Sugar consumption is a major health problem worldwide. The U.S. Congress passed the Nutrition Labeling and Education Act of 1990 (NLEA), giving the FDA authority to require nutrition labeling on food packaging.
Initially, they decided that sugar did not need to be on the label. They thought that it would confuse consumers because healthy food can contain naturally occurring sugar.
Therefore it has been hard to be able to make informed choices about sugary products.
Recently they made an update about sugar on the label. Sugar will be on the label and will distinguish added sugars from naturally occurring sugars. To end the confusion on how much sugar and what kind there is in a product.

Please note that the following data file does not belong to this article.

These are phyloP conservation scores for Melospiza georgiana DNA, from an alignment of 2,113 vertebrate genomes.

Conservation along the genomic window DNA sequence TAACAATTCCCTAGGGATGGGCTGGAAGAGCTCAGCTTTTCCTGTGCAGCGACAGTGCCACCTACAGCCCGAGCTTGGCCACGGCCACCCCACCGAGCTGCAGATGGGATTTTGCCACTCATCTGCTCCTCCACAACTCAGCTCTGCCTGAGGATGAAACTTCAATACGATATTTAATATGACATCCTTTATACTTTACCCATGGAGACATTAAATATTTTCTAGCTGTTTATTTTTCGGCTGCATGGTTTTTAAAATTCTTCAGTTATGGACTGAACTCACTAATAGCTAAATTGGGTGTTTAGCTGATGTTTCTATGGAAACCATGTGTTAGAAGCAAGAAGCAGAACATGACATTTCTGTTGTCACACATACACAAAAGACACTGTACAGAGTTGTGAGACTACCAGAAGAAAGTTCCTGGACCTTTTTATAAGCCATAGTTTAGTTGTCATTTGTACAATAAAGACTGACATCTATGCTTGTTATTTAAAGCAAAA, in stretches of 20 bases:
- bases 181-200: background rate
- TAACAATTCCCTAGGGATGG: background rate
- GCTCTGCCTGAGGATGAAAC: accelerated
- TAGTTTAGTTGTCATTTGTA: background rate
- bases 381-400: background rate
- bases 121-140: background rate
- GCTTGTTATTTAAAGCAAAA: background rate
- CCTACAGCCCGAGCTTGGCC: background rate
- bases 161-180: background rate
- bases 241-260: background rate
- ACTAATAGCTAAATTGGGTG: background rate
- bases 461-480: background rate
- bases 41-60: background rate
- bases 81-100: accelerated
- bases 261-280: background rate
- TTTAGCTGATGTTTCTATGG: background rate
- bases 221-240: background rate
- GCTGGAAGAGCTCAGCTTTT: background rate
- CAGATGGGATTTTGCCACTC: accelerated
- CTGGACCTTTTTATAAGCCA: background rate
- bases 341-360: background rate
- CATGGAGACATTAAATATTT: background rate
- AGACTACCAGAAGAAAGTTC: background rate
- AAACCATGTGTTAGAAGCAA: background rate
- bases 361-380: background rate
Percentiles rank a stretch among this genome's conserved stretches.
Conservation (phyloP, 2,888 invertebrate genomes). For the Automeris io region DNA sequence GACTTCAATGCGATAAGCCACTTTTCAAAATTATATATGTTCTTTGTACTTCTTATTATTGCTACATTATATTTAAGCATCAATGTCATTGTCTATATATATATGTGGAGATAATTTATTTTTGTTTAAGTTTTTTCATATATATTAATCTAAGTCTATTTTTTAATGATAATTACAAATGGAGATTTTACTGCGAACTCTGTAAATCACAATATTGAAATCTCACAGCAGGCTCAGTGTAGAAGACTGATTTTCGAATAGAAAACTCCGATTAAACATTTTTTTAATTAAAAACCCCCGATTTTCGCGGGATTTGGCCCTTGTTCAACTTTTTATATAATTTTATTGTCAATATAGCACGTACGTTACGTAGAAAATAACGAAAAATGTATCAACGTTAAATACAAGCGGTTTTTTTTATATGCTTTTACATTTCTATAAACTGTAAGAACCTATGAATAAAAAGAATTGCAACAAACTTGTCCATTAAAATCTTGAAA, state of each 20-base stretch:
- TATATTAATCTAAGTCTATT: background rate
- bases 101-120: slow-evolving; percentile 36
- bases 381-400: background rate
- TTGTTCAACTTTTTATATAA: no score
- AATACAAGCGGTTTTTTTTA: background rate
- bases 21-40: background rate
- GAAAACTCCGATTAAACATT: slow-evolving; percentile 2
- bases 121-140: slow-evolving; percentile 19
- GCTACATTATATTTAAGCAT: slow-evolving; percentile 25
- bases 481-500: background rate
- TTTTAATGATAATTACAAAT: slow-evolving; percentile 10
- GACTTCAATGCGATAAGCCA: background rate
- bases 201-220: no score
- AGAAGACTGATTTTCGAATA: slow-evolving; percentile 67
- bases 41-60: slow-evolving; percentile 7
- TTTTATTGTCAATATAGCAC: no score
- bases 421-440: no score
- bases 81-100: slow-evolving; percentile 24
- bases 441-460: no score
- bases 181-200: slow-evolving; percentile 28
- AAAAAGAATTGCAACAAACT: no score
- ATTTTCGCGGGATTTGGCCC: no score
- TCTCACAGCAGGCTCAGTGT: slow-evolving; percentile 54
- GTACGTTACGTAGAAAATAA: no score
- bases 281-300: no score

Table of Contents
What Is NLEA?
NLEA stands for the Nutrition Labeling and Education Act of 1990.
It provides the U.S. Food and Drug Administration (FDA) with specific authority to require nutrition labeling of most foods regulated by the Agency and to regulate health claims on food labels and in food labeling. (source 🗗)
Research shows evidence of a threshold of harm for intakes of total sugars, added sugars, and fructose at higher exposures. (source 🗗)
The major source of added sugar in the American diet is derived from commercially sweetened products, including calorically sweetened beverages, grain-based desserts, dairy desserts, syrups, and candy as well as ready-to-eat cereals for children. (source 🗗)